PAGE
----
Incidentally, this quote is from Trotsky’s The Balkan Wars, which you conveniently forget amongst your references to his writings on self-determination. Trotsky elaborated on this perspective—aimed as it was on overcoming national divisions, rather that glorifying them, in The Balkan Question and Social Democracy: “The only way out of the national and state chaos and bloody confusion of Balkan life is a union of all the peoples of the peninsula in a single economic and political entity, on the basis of national autonomy of the constituent parts. Only within the framework of a single Balkan state can the Serbs of Macedonia, the Sandjak, Serbia and Montenegro be united in a single national-cultural community, enjoying at the same time the advantages of a Balkan common market. Only the united Balkan peoples can give a real rebuff to the shameless pretensions of tsarism and European imperialism.”
It was Stalin and not Trotsky who in the 1920s became the champion of national exclusivism in the Balkans. Frustrated by the difficult task of winning the working class to the programme of international socialism, the Stalin faction in the Bolshevik party and Communist International adopted the policy of “socialism in one country” and the formation of “united fronts” with bourgeois nationalist parties. When the leader of the Yugoslav Communist Party, Sima Markovich, disagreed, Stalin wrote, “I think that Semich’s reluctance to accept this formula is due to an underestimation of the inherent strength of the national movement and a failure to understand the profoundly popular and profoundly revolutionary character of the national movement. This lack of understanding and this underestimation constitute a grave danger, for, in practice, they imply an underestimation of the might latent, for instance, in the movement of the Croats for national emancipation.”
The result of this policy was a catastrophe and led to the strengthening of various ethnic separatist movements such as the Croatian Nationalist Peasant Party and the collapse of the Yugoslav Communist Party.
During the Second World War, Tito and the Communist Party-led partisan movement showed that the call for a socialist federation retained its validity and appeal in the fight against Nazi occupation and Western domination. However, this perspective was soon abandoned in favour of pan-Yugoslav nationalism. The prospect that backward Yugoslavia could pursue a self-contained socialist development in a divided Balkan region was flawed from the start, as the Fourth International recognised. It posed the question, “The alternatives facing Yugoslavia, let alone the Tito regime, are to capitulate either to Washington or to the Kremlin—or to strike out on an independent road. This road can be only that of an Independent Workers and Peasant Socialist Yugoslavia, as the first step towards a Socialist Federation of the Balkan Nations. It can be achieved only through an appeal to and unity with the international working class.”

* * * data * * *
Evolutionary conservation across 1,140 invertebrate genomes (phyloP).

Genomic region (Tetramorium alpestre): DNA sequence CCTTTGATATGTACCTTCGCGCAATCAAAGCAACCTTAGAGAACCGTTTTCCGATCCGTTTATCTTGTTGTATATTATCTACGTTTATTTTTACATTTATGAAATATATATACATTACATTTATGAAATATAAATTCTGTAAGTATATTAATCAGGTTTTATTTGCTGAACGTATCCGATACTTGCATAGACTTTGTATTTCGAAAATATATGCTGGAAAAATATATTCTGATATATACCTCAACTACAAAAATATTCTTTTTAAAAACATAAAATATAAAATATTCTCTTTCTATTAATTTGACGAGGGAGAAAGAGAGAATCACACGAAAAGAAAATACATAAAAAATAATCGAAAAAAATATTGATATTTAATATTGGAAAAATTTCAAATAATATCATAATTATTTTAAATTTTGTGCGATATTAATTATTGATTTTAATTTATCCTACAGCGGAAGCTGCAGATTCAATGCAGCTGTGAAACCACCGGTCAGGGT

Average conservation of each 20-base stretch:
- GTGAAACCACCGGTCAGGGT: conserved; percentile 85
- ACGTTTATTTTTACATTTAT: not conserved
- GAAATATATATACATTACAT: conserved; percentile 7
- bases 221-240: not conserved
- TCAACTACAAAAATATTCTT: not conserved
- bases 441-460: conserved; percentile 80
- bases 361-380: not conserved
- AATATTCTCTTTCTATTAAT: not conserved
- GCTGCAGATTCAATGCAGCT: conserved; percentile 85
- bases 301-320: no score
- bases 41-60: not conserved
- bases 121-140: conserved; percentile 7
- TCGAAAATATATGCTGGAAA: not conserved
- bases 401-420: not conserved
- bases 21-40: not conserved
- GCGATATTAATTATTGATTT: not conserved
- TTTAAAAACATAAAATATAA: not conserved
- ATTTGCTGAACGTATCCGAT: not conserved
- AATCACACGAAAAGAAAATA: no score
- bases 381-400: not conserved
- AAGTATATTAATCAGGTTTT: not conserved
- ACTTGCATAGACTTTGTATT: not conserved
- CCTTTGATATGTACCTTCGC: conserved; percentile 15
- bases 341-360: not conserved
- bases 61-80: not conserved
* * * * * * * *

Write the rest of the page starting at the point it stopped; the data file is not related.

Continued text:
As the Communist Party adapted to imperialism, economic problems increased. An emerging layer of capitalists, gangsters and ex-Stalinist bureaucrats saw national separatism as the best way to break working class resistance, restore capitalism and protect their class interests. They were aided and abetted by the Western powers that saw in Yugoslavia’s break-up a chance once again to advance their own strategic and economic interests. Kosovo became the justification—under the cloak of humanitarian intervention—for the re-establishment of military-led colonialism.
Far from the Kosovar Albanians determining their own future, Kosovo has become a NATO protectorate subordinated to the economic programmes of Western banks. Some 200,000 Serbs, Roma and other minorities have been driven out and 1,035 are still missing according to the Red Cross, lending Kosovo the shameful distinction of being one of the most “ethnically pure” regions in Europe. The Kosovan government is causing further instability in the region by trying to absorb borderlands in Macedonia, Serbia and Montenegro in pursuit of its goal of a Greater Albania. Poverty and unemployment is so high that Kosovars flock to work at Camp Bondsteel—one of the largest military bases built by the US since the Vietnam War.
The perspective of socialist federation is also at the heart of our perspective for the Middle East. The WSWS is opposed to the Zionist state because it was established on religious and ethnic exclusivism and the expulsion of the native population. Its creation was backed by the US in order to establish a satellite state in the Middle East. But our alternative is not support for either Palestinian or even pan-Arab nationalism, but unifying the Jewish, Palestinian and Arab working class through establishing the United Socialist States of the Middle East.
As for your insulting claim that our comrades in Canada are supporters of Quebec nationalism, one need only read the statement, For working class unity against Chrétien and Bouchard: Workers should oppose both federalist and separatist camps in Canada’s constitutional dispute. This explains that Quebec separatism is a trap for the working class and calls for the international unity of the working class against globally-organised capital.
Finally, even the writings you cite from Trotsky in no way support your own retrogressive politics. In his National Question in Catalonia Trotsky asks, “Are the workers and peasants of the various parties of Spain interested in the economic dismemberment of Spain? Not at all. That is why to identify the decisive struggle for the right to self-determination with propaganda for separatism means to accomplish a fatal task. Our task is for Hispanic federation with the indispensable maintenance of economic unity.”
He considered it “monstrous” to accept the “Balkanisation of the Spanish peninsula”.
In his writings on the Ukraine in 1939 Trotsky again was concerned how to fight for the political independence and education of a working class facing the twin threats of Stalinism and fascism. Whilst recognising that the nationalisations carried out in border territory occupied by the Red Army had a progressive content Trotsky considered the advantages were outweighed by the “illusion of replacing the proletarian revolution by bureaucratic manoeuvres.” He called for an Independent Soviet Ukraine, in which the working class expropriated the capitalists and overthrew the Stalinist bureaucracy—and not the creation of an ethnically pure capitalist enclave run by a pro-Western puppet regime.